Last month, Tallahassee was hit by a tornado in a severe thunderstorm; Leon County was actually struck by two EF-1 tornadoes. The second twister swung around TCC and FAMU before tearing up the Tallahassee International Airport. Florida State University sends out automated text messages telling students near and far to "seek shelter immediately." This can be a stressful situation, especially if you moved here from a place that never sees tornadoes. If you're in an apartment near FSU and are told to seek shelter, you have to make some quick decisions. Let me give you a hand.
Watch The Windows
What you should generally do during any severe weather event, but especially during a tornado warning, is avoid any room with glass objects. Yes, even glass cups should be, ideally, in a different room than you. In the event that a twister tears through FSU apartments, cabinet doors can easily be ripped off, exposing the glass cups and plates inside to winds ranging anywhere from 65 to 355+ miles per hour!
The Enhanced Fujita Scale (simply called the Fujita Scale until 2007) rates the intensity of tornadoes on a scale of zero to five. They base their ratings on the highest recorded winds and aftermath intensity. Even at 65mph, any glass near your person can go from window to weapon. If your apartment is anything like mine, your only escape is either the bathroom or a closet. As unattractive as they seem, rooms like these, that are completely free of glass, can save your life.
Stop, Drop, and Cover Your Top
If you encounter a tornado outside, walking through your apartment's pool deck or on your way back from the gym for instance, you have two options; you could find a nearby storage closet or lockable room, or lay flat and cover your head in the closest ditch or otherwise lower ground. If, for some reason, neither of these options are immediately available, dart towards the sturdiest building nearby. Even if there is glass inside, do your absolute best to avoid it. While it is extremely unlikely that you will ever be in the above situation in Tallahassee, or Florida in general, it is always better to be safe than sorry.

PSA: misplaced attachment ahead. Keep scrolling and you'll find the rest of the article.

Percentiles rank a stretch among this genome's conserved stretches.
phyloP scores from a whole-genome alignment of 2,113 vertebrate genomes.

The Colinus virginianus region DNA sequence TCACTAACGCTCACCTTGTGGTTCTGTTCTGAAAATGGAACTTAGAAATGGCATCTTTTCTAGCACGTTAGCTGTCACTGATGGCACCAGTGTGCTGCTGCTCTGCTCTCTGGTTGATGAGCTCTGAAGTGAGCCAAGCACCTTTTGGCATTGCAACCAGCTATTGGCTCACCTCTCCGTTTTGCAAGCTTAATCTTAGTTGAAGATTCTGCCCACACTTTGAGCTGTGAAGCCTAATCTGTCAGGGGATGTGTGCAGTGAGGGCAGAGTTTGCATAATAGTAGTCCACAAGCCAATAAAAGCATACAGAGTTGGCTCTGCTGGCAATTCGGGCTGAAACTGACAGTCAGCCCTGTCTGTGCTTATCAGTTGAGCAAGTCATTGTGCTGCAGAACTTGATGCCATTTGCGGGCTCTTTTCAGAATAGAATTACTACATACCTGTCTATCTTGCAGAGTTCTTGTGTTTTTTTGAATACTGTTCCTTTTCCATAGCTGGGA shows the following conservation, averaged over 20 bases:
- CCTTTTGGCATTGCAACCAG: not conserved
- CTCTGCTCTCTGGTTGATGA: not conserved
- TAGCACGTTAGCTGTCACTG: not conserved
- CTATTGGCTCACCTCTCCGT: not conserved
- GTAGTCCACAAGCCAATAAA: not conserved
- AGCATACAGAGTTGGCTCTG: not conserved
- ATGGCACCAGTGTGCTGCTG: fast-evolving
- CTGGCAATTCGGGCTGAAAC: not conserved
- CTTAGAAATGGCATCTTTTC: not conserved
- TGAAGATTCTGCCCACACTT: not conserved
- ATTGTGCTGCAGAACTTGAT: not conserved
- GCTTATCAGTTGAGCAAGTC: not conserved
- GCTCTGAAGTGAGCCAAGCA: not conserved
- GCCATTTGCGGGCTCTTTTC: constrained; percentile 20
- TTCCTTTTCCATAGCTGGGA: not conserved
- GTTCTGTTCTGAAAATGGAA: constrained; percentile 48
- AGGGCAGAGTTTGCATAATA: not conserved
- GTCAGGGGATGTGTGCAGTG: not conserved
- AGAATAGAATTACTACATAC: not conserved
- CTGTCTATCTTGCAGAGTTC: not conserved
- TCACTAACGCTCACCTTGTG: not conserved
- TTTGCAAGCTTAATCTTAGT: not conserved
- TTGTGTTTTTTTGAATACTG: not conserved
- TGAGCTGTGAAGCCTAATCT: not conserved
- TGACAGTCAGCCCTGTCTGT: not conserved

What A Story You'll Have
If your time is limited, you live above the first floor, and your front door is inside, you should have a seat in the hallway until the storm passes. The hallway is a great choice in a pinch, but ideally, you should try to get as low to the ground (and lower) as much as possible. Typically, Florida tornadoes are far less severe than many seen elsewhere in the nation; however, we have the most tornadoes per square mile in the nation. Tornadoes commonly spawn from hurricanes and tropical storms but can form on their own just as easily. Most of Florida's tornadoes take place in the Spring and Summer months, but the tornadoes that struck in January are a reminder that they can come at any time!
Still, the odds of a tornado visiting your FSU apartment are very slim. The school will send out multiple text alerts when danger is near, but you have to know where to go to seek shelter to ensure your safety. If you take anything from this article, remember, when in doubt, get as low to the ground and away from glass as possible.